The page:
Samsø - The Sustainable Danish Island

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September 28th 2009
Published: September 28th 2009
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Samsø, a place to be studied in the modern world of renewable energy. The island has a negative carbon footprint which means they produce a surplus of clean energy which they sell back to the Danish mainland at a profit. They employ an elaborate system of wind turbines that are nearly all community owned or even privately owned (as opposed to corporate energy owned), heating stations which provide the heat for the island's homes in a carbon neutral way, and fields of solar energy panels.

We started off our trip by taking a regional train to the western coast of Zealand and riding a couple hour ferry across the sea to the tiny island of Samsø. On the ferry we were treated to a very delicious meal in the Panorama Lounge. With our delicious brisket we had pickled pumpkins...typical to eat with meat. Upon coming ashore, we walked across the island in the dark...very few street lights...and marveled at the gorgeous sky. So far from a big city, the sky was more brilliant than I'd ever witnessed it. I could see the Milky Way ring.

The next day, we started off by mounting bicycles and biking 10 kilometers across the island to the Samsø Energiakademi - the Energy Academy. We were given a presentation by Time magazine's Energy Hero of 2008 Søren Hermansen. As a self proclaimed red neck farmer from Samsø, he explained how the island was thrust into being Denmark's energy community by a misplanned political strategy between two businessmen and the Mayor of Samsø. The island is a very conservative community and progess was slow. Many series of seminars about what the island could do to improve energy were conducted. No action would be taken and the ideas had to sink in with the one wanted to be associated with a possibly failure idea and be shunned and disgraced by the islanders. The most respected community members had to be brought on board first, giving credibility to the ideas.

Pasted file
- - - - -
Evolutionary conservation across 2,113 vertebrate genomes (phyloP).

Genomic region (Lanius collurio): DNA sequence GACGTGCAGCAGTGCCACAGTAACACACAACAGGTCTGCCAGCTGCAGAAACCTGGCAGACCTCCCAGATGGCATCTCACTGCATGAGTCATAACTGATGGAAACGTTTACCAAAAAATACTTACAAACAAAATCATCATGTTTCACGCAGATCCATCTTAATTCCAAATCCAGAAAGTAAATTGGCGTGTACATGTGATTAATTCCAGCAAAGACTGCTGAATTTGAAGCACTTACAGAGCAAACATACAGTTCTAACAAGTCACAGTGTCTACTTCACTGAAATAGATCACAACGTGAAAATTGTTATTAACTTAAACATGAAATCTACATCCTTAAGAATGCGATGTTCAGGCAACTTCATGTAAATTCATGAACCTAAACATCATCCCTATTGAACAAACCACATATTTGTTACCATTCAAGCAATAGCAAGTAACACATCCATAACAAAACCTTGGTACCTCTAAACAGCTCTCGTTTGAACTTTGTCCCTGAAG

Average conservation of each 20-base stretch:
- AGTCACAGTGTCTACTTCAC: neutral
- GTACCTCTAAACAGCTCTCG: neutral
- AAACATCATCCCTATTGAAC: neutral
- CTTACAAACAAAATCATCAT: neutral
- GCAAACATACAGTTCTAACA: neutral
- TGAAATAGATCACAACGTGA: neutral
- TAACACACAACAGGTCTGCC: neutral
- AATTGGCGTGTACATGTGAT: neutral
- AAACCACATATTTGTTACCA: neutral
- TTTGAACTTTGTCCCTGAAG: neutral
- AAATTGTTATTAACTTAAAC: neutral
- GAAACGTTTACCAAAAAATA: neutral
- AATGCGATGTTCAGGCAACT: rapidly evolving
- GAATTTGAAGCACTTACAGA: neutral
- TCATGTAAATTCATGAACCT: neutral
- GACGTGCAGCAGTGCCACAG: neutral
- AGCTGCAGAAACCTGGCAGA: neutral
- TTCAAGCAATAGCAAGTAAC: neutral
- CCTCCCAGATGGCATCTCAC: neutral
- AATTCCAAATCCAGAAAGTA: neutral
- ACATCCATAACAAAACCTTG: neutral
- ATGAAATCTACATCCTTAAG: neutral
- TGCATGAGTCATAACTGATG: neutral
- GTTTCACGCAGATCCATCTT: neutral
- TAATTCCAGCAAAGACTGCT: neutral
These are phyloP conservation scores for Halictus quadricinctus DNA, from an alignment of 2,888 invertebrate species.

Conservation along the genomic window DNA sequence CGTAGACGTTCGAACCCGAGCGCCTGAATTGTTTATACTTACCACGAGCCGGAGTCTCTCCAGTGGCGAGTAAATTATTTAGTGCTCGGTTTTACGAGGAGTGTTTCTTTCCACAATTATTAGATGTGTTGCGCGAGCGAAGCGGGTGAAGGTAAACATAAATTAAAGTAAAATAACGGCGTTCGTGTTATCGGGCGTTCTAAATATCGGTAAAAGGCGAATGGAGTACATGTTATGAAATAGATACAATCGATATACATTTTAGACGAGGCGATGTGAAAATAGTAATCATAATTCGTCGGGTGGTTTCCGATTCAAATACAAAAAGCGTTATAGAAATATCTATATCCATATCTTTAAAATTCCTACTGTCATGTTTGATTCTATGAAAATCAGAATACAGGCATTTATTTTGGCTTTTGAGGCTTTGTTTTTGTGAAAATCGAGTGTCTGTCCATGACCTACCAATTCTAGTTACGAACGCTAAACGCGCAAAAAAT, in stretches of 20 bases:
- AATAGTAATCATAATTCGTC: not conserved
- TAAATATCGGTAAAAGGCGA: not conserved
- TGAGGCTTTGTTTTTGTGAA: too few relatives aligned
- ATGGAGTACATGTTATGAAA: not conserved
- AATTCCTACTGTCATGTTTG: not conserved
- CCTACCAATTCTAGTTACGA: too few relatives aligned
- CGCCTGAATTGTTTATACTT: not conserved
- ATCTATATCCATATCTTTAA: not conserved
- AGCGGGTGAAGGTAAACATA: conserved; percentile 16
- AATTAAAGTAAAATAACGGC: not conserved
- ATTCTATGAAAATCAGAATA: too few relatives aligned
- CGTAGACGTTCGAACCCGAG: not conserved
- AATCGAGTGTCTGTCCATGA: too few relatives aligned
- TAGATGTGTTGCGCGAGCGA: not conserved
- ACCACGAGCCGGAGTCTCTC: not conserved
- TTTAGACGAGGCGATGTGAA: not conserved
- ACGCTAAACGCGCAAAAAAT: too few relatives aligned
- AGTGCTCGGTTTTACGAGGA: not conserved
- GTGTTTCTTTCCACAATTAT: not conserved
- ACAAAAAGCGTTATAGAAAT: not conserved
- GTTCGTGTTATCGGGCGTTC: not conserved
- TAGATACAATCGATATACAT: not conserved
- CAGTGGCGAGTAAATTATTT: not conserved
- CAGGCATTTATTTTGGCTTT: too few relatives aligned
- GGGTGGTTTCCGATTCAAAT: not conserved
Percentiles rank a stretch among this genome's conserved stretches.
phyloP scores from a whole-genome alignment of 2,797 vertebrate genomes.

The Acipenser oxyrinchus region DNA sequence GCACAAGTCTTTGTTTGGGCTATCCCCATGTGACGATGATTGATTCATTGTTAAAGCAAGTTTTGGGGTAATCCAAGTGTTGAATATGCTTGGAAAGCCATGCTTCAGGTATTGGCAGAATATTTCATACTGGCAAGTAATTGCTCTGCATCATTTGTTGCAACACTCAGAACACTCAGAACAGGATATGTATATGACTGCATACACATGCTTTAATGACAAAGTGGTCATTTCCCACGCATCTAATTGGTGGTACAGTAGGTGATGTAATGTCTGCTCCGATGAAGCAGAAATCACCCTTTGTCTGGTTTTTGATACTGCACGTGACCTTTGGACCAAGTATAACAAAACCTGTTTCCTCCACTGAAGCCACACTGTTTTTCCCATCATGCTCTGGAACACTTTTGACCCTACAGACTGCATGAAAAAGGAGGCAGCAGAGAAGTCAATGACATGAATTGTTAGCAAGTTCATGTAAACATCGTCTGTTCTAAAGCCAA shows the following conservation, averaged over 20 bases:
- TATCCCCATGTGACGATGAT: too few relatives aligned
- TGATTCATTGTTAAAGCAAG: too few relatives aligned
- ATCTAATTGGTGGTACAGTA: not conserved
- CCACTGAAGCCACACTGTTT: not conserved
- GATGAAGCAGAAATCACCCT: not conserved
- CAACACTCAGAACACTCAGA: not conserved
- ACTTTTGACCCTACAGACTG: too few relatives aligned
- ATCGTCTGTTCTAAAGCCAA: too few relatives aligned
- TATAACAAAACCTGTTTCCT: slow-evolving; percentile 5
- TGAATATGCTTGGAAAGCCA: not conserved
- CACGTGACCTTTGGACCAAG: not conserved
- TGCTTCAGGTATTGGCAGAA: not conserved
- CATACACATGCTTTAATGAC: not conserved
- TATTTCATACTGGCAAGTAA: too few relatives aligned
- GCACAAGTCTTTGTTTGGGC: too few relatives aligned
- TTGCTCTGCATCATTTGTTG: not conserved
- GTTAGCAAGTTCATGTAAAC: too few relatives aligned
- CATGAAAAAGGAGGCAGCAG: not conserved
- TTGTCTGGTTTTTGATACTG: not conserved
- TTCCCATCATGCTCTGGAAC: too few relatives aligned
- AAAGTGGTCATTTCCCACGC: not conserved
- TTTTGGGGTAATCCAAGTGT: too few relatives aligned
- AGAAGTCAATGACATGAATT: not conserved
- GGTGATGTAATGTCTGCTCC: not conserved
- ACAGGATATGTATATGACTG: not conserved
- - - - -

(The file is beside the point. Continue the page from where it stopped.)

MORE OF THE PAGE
In the end, the citizenry built 11 on shore wind turbines, 10 ocean wind turbines, three heating stations running on burning hay grown on the island, and a solar panel field. All in all, they reduced their carbon emissions by 140% which makes them have a surplus of clean energy and they import 1/3 of the petroleum products they did ten years ago.

Later that day, we biked over to Jøren Tranberg's farm where we toured his cows and then had the awesome privilege of climbing to the top of a wind turbine and looking at the motor and countryside. It was the first time that I've ever been able to see all four sides of an island at once...very cool.

The next day we hiked (not that high of ground though lol) along the northern coastline of Samsø near Nordby then toured a well preserved old village.

In the afternoon, we visited the Samsø Brewery. At the completely organic brewery we learned how they brewed their beers, sampled the individual components and sampled five of their beers. My favorite was the beer with some berry flavor.

Later, we headed back on the ferry to Zealand and returned to lovely Copenhagen.

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